To attract and manage this new investment stream and help achieve the ambitious objectives for Investing in Canada, the government is proposing the creation of a Canada Infrastructure Bank that will work with provinces, territories and municipalities to further the reach of government funding directed to infrastructure. The Canada Infrastructure Bank, governments and investors will work together to identify a pipeline of potential projects and identify investment opportunities that provide the biggest economic, social and environmental returns. The Canada Infrastructure Bank will be a key component of Investing in Canada, concluding and executing complex infrastructure deals using a wide breadth of financial instruments at its disposal, including loans, loan guarantees and equity investments.

The Canada Infrastructure Bank will be responsible for investing at least $35 billion on a cash basis from the federal government into large infrastructure projects that contribute to economic growth through direct investments, loans, loan guarantees and equity investments. Part of this amount—$15 billion—will be sourced from the announced funding for public transit, green infrastructure, social infrastructure, trade and transportation, and rural and northern communities. An additional $20 billion in capital will be available to the Canada Infrastructure Bank for investments which will result in the Bank holding assets—in the form of equity or debt. This $20 billion will therefore not result in a fiscal impact for the government.

The Canada Infrastructure Bank will be accountable to, and partner with, government, but will operate at greater arm’s length than a department—working with provincial, territorial, municipal, Indigenous and investment partners to transform the way infrastructure is planned, funded and delivered in Canada.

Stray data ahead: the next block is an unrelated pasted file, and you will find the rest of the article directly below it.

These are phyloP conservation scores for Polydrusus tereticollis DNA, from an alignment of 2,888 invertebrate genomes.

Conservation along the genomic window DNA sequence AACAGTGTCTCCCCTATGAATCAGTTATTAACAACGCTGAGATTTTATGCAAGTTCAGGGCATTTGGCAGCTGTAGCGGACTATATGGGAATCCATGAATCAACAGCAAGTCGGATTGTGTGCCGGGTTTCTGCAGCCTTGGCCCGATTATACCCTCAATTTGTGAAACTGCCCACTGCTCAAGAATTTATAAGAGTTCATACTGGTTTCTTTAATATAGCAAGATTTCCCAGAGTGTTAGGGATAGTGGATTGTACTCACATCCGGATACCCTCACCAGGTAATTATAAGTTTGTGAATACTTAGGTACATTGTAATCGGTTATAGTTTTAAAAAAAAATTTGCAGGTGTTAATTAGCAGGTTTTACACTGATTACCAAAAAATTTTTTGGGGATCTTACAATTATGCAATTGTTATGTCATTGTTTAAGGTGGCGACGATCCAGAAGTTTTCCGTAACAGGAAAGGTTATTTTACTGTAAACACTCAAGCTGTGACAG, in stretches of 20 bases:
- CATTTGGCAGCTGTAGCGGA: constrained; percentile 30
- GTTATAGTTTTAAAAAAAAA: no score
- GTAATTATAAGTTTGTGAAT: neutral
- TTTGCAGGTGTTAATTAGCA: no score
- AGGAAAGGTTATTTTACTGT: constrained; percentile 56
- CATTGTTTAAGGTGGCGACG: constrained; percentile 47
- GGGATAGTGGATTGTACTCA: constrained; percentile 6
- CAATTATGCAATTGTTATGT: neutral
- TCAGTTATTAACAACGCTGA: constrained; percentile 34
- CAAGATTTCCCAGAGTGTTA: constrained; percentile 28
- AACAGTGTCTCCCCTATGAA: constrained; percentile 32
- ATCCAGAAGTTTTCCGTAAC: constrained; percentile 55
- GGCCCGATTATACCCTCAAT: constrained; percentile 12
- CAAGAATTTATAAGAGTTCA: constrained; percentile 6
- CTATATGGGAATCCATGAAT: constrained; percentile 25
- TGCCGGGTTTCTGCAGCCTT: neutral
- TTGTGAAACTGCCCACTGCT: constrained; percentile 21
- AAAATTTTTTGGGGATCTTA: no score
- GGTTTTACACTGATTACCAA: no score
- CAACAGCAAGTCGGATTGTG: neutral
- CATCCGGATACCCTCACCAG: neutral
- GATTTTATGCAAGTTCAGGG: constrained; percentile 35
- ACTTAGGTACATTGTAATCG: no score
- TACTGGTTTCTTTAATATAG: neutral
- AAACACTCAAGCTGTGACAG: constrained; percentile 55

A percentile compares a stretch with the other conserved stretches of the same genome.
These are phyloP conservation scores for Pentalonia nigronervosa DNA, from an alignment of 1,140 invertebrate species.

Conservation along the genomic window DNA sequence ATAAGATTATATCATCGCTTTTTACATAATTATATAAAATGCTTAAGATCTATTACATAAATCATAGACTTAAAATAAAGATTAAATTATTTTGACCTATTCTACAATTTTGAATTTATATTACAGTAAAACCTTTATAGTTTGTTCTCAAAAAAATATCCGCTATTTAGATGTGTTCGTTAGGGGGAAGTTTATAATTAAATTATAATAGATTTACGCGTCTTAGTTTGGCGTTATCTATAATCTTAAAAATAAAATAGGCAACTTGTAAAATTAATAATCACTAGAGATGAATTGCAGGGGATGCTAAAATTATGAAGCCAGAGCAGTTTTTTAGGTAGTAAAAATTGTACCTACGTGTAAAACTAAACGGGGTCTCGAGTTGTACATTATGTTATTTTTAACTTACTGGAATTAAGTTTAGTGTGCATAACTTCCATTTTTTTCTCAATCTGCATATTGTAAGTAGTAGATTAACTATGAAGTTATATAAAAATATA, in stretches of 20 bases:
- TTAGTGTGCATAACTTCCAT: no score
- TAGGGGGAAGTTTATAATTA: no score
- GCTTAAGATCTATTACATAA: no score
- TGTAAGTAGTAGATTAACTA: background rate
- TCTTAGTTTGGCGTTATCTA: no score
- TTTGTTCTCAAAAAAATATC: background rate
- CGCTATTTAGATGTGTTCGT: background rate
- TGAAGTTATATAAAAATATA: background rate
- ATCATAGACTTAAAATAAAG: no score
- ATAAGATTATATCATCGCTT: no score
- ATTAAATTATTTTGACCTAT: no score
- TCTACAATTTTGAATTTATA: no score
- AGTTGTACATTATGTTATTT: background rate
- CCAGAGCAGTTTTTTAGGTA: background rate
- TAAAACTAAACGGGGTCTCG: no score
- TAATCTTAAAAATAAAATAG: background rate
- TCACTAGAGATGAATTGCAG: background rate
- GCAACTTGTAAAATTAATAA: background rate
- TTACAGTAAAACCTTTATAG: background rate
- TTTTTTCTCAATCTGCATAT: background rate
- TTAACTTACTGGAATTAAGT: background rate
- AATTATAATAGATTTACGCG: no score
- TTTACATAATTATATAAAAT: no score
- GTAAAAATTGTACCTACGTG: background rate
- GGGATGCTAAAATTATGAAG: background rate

By levering the expertise and capital of the private sector, the Canada Infrastructure Bank will provide better results for middle class Canadians. Public dollars will go farther and be used strategically, maximizing opportunities to create the good, well-paying jobs needed to grow the middle class now, and strengthen Canada’s economy over the long term.

Vancouver’s Canada Line—Better Public Infrastructure Through Private Sector Partnerships

The Canada Line in Vancouver is a $1.9 billion, 19.5 kilometre rail rapid transit project connecting downtown Vancouver, central Broadway, Richmond and Vancouver International Airport. The line opened in 2009, and currently serves about 122,000 commuters every weekday.

The project was delivered through a 35-year design/build/finance/operate public-private partnership contract with the Greater Vancouver Transportation Authority and InTransitBC, a limited partnership formed by SNC-Lavalin, the British Columbia Investment Management Corporation and the Caisse de dépôt et placement du Québec.

During the construction period, InTransitBC was paid only after project milestones—such as substantial completion of the line—were achieved. As the operator, it is paid based on the achievement of performance targets related to train frequency, safety and cleanliness. InTransitBC is also assuming some measure of revenue risk for the project—payments will only be made when the system achieves ridership targets. The Greater Vancouver Transportation Authority retains ownership of the line.

Seven years after its opening, the Canada Line is delivering real results for citizens in Metro Vancouver, allowing them to get to and from work more quickly, and improving the liveability and sustainability of their communities.

By partnering with the private sector and ensuring payments are made based on performance, the project was expected to achieve around $92 million (net present value) in savings, compared to the cost of having the public sector develop and deliver the project alone.

Canada Infrastructure Bank


The Canada Infrastructure Bank will make investments in revenue-generating infrastructure projects and plans that contribute to the long-term sustainability of infrastructure across the country. It will be mandated to work with project sponsors to:

  • Structure, negotiate and deliver federal support for infrastructure projects with revenue-generating potential;
  • Use innovative financial tools to invest in national and regional infrastructure projects and attract private sector capital to public infrastructure projects;
  • Serve as a single point of contact for unsolicited proposals from the private sector; and
  • Improve evidence-based decision making and advise governments on the design and negotiation of revenue-generating infrastructure projects.


The Canada Infrastructure Bank will hire the talent and expertise necessary to develop and execute project deals with private sector investors to deliver the best value for public resources.